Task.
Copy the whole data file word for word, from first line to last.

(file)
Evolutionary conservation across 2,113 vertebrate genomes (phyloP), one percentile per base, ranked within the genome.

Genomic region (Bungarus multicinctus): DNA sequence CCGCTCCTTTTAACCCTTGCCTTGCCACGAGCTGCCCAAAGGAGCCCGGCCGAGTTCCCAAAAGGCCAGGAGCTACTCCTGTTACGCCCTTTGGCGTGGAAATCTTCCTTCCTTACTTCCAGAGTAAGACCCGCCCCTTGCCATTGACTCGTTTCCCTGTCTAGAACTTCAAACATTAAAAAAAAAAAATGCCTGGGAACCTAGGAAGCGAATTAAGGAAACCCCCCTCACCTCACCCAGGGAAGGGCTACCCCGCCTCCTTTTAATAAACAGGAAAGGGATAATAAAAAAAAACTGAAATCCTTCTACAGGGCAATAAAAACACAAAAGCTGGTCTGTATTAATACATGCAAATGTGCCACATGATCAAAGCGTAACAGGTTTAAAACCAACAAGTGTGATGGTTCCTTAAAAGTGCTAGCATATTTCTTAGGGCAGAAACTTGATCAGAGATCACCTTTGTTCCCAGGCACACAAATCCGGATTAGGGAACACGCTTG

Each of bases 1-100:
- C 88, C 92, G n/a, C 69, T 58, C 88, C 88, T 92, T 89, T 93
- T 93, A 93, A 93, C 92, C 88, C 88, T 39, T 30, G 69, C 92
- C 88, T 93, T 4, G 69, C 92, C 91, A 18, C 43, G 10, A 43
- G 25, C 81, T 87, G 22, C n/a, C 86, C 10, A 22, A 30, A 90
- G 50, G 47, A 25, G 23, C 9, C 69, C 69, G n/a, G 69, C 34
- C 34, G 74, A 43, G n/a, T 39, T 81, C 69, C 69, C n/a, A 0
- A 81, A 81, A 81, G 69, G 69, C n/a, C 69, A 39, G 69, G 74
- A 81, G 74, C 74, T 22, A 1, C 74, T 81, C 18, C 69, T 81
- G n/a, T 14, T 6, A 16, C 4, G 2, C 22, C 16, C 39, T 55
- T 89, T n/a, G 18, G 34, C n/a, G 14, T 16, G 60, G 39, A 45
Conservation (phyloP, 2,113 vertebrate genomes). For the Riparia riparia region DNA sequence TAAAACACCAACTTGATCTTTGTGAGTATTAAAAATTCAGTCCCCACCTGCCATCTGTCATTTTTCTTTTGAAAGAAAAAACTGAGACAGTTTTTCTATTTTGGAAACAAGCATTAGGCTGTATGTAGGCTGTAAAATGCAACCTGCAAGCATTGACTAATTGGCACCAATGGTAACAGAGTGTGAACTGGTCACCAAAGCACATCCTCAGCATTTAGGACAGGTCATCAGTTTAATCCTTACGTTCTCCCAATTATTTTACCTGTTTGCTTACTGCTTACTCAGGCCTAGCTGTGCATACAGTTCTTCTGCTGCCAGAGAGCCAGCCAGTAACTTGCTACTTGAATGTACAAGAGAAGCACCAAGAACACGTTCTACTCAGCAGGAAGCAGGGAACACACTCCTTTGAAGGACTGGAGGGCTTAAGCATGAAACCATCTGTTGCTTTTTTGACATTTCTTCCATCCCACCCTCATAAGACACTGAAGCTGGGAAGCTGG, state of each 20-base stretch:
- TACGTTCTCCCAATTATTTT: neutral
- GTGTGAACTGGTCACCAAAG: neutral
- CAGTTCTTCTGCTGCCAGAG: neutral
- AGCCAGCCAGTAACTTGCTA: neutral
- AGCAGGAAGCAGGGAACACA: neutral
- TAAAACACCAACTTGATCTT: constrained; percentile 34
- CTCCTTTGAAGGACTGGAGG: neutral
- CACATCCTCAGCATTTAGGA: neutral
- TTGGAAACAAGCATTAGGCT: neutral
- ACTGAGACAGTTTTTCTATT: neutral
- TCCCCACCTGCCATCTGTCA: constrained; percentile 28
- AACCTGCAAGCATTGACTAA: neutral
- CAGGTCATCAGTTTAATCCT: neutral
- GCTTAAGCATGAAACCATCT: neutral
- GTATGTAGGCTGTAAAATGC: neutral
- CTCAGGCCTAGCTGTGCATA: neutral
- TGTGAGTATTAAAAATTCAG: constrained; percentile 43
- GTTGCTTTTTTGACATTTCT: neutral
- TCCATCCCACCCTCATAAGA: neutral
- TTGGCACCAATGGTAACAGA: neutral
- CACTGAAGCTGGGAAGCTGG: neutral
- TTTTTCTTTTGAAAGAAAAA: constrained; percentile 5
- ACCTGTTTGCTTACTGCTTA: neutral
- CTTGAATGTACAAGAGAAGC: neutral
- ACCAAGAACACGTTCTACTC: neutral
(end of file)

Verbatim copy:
Evolutionary conservation across 2,113 vertebrate genomes (phyloP), one percentile per base, ranked within the genome.

Genomic region (Bungarus multicinctus): DNA sequence CCGCTCCTTTTAACCCTTGCCTTGCCACGAGCTGCCCAAAGGAGCCCGGCCGAGTTCCCAAAAGGCCAGGAGCTACTCCTGTTACGCCCTTTGGCGTGGAAATCTTCCTTCCTTACTTCCAGAGTAAGACCCGCCCCTTGCCATTGACTCGTTTCCCTGTCTAGAACTTCAAACATTAAAAAAAAAAAATGCCTGGGAACCTAGGAAGCGAATTAAGGAAACCCCCCTCACCTCACCCAGGGAAGGGCTACCCCGCCTCCTTTTAATAAACAGGAAAGGGATAATAAAAAAAAACTGAAATCCTTCTACAGGGCAATAAAAACACAAAAGCTGGTCTGTATTAATACATGCAAATGTGCCACATGATCAAAGCGTAACAGGTTTAAAACCAACAAGTGTGATGGTTCCTTAAAAGTGCTAGCATATTTCTTAGGGCAGAAACTTGATCAGAGATCACCTTTGTTCCCAGGCACACAAATCCGGATTAGGGAACACGCTTG

Each of bases 1-100:
- C 88, C 92, G n/a, C 69, T 58, C 88, C 88, T 92, T 89, T 93
- T 93, A 93, A 93, C 92, C 88, C 88, T 39, T 30, G 69, C 92
- C 88, T 93, T 4, G 69, C 92, C 91, A 18, C 43, G 10, A 43
- G 25, C 81, T 87, G 22, C n/a, C 86, C 10, A 22, A 30, A 90
- G 50, G 47, A 25, G 23, C 9, C 69, C 69, G n/a, G 69, C 34
- C 34, G 74, A 43, G n/a, T 39, T 81, C 69, C 69, C n/a, A 0
- A 81, A 81, A 81, G 69, G 69, C n/a, C 69, A 39, G 69, G 74
- A 81, G 74, C 74, T 22, A 1, C 74, T 81, C 18, C 69, T 81
- G n/a, T 14, T 6, A 16, C 4, G 2, C 22, C 16, C 39, T 55
- T 89, T n/a, G 18, G 34, C n/a, G 14, T 16, G 60, G 39, A 45
Conservation (phyloP, 2,113 vertebrate genomes). For the Riparia riparia region DNA sequence TAAAACACCAACTTGATCTTTGTGAGTATTAAAAATTCAGTCCCCACCTGCCATCTGTCATTTTTCTTTTGAAAGAAAAAACTGAGACAGTTTTTCTATTTTGGAAACAAGCATTAGGCTGTATGTAGGCTGTAAAATGCAACCTGCAAGCATTGACTAATTGGCACCAATGGTAACAGAGTGTGAACTGGTCACCAAAGCACATCCTCAGCATTTAGGACAGGTCATCAGTTTAATCCTTACGTTCTCCCAATTATTTTACCTGTTTGCTTACTGCTTACTCAGGCCTAGCTGTGCATACAGTTCTTCTGCTGCCAGAGAGCCAGCCAGTAACTTGCTACTTGAATGTACAAGAGAAGCACCAAGAACACGTTCTACTCAGCAGGAAGCAGGGAACACACTCCTTTGAAGGACTGGAGGGCTTAAGCATGAAACCATCTGTTGCTTTTTTGACATTTCTTCCATCCCACCCTCATAAGACACTGAAGCTGGGAAGCTGG, state of each 20-base stretch:
- TACGTTCTCCCAATTATTTT: neutral
- GTGTGAACTGGTCACCAAAG: neutral
- CAGTTCTTCTGCTGCCAGAG: neutral
- AGCCAGCCAGTAACTTGCTA: neutral
- AGCAGGAAGCAGGGAACACA: neutral
- TAAAACACCAACTTGATCTT: constrained; percentile 34
- CTCCTTTGAAGGACTGGAGG: neutral
- CACATCCTCAGCATTTAGGA: neutral
- TTGGAAACAAGCATTAGGCT: neutral
- ACTGAGACAGTTTTTCTATT: neutral
- TCCCCACCTGCCATCTGTCA: constrained; percentile 28
- AACCTGCAAGCATTGACTAA: neutral
- CAGGTCATCAGTTTAATCCT: neutral
- GCTTAAGCATGAAACCATCT: neutral
- GTATGTAGGCTGTAAAATGC: neutral
- CTCAGGCCTAGCTGTGCATA: neutral
- TGTGAGTATTAAAAATTCAG: constrained; percentile 43
- GTTGCTTTTTTGACATTTCT: neutral
- TCCATCCCACCCTCATAAGA: neutral
- TTGGCACCAATGGTAACAGA: neutral
- CACTGAAGCTGGGAAGCTGG: neutral
- TTTTTCTTTTGAAAGAAAAA: constrained; percentile 5
- ACCTGTTTGCTTACTGCTTA: neutral
- CTTGAATGTACAAGAGAAGC: neutral
- ACCAAGAACACGTTCTACTC: neutral